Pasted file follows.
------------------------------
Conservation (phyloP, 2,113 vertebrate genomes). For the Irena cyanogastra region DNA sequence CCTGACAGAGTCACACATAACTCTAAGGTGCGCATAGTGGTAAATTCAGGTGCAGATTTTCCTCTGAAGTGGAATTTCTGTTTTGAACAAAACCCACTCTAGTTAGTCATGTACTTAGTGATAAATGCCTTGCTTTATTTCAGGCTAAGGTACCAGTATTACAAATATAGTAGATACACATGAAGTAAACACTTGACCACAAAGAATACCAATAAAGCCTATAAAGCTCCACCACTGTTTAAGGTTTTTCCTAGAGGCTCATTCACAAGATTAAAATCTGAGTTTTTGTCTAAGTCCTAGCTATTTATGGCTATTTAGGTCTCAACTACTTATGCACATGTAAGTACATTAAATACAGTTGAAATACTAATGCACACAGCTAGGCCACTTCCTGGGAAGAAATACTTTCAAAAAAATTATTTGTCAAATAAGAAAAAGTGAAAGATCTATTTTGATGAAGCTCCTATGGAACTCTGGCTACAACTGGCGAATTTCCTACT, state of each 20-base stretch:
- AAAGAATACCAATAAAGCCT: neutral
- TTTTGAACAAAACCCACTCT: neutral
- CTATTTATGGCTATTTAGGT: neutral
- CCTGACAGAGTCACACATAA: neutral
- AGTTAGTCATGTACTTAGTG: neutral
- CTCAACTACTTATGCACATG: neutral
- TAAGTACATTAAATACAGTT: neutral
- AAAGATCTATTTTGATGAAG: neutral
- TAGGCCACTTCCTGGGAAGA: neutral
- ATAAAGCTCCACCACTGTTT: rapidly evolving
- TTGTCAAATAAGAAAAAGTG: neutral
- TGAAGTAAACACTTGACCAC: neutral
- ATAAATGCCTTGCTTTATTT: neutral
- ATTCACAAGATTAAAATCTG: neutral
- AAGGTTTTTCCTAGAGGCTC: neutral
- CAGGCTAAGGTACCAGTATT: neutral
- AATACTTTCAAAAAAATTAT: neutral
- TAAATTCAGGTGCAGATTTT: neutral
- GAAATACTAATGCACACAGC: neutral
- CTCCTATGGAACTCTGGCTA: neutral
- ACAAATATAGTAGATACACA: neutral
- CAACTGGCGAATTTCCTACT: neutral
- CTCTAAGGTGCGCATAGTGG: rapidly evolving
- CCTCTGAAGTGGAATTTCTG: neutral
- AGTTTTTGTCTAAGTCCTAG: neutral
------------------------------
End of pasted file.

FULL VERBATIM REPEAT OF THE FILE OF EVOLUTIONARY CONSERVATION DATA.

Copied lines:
Conservation (phyloP, 2,113 vertebrate genomes). For the Irena cyanogastra region DNA sequence CCTGACAGAGTCACACATAACTCTAAGGTGCGCATAGTGGTAAATTCAGGTGCAGATTTTCCTCTGAAGTGGAATTTCTGTTTTGAACAAAACCCACTCTAGTTAGTCATGTACTTAGTGATAAATGCCTTGCTTTATTTCAGGCTAAGGTACCAGTATTACAAATATAGTAGATACACATGAAGTAAACACTTGACCACAAAGAATACCAATAAAGCCTATAAAGCTCCACCACTGTTTAAGGTTTTTCCTAGAGGCTCATTCACAAGATTAAAATCTGAGTTTTTGTCTAAGTCCTAGCTATTTATGGCTATTTAGGTCTCAACTACTTATGCACATGTAAGTACATTAAATACAGTTGAAATACTAATGCACACAGCTAGGCCACTTCCTGGGAAGAAATACTTTCAAAAAAATTATTTGTCAAATAAGAAAAAGTGAAAGATCTATTTTGATGAAGCTCCTATGGAACTCTGGCTACAACTGGCGAATTTCCTACT, state of each 20-base stretch:
- AAAGAATACCAATAAAGCCT: neutral
- TTTTGAACAAAACCCACTCT: neutral
- CTATTTATGGCTATTTAGGT: neutral
- CCTGACAGAGTCACACATAA: neutral
- AGTTAGTCATGTACTTAGTG: neutral
- CTCAACTACTTATGCACATG: neutral
- TAAGTACATTAAATACAGTT: neutral
- AAAGATCTATTTTGATGAAG: neutral
- TAGGCCACTTCCTGGGAAGA: neutral
- ATAAAGCTCCACCACTGTTT: rapidly evolving
- TTGTCAAATAAGAAAAAGTG: neutral
- TGAAGTAAACACTTGACCAC: neutral
- ATAAATGCCTTGCTTTATTT: neutral
- ATTCACAAGATTAAAATCTG: neutral
- AAGGTTTTTCCTAGAGGCTC: neutral
- CAGGCTAAGGTACCAGTATT: neutral
- AATACTTTCAAAAAAATTAT: neutral
- TAAATTCAGGTGCAGATTTT: neutral
- GAAATACTAATGCACACAGC: neutral
- CTCCTATGGAACTCTGGCTA: neutral
- ACAAATATAGTAGATACACA: neutral
- CAACTGGCGAATTTCCTACT: neutral
- CTCTAAGGTGCGCATAGTGG: rapidly evolving
- CCTCTGAAGTGGAATTTCTG: neutral
- AGTTTTTGTCTAAGTCCTAG: neutral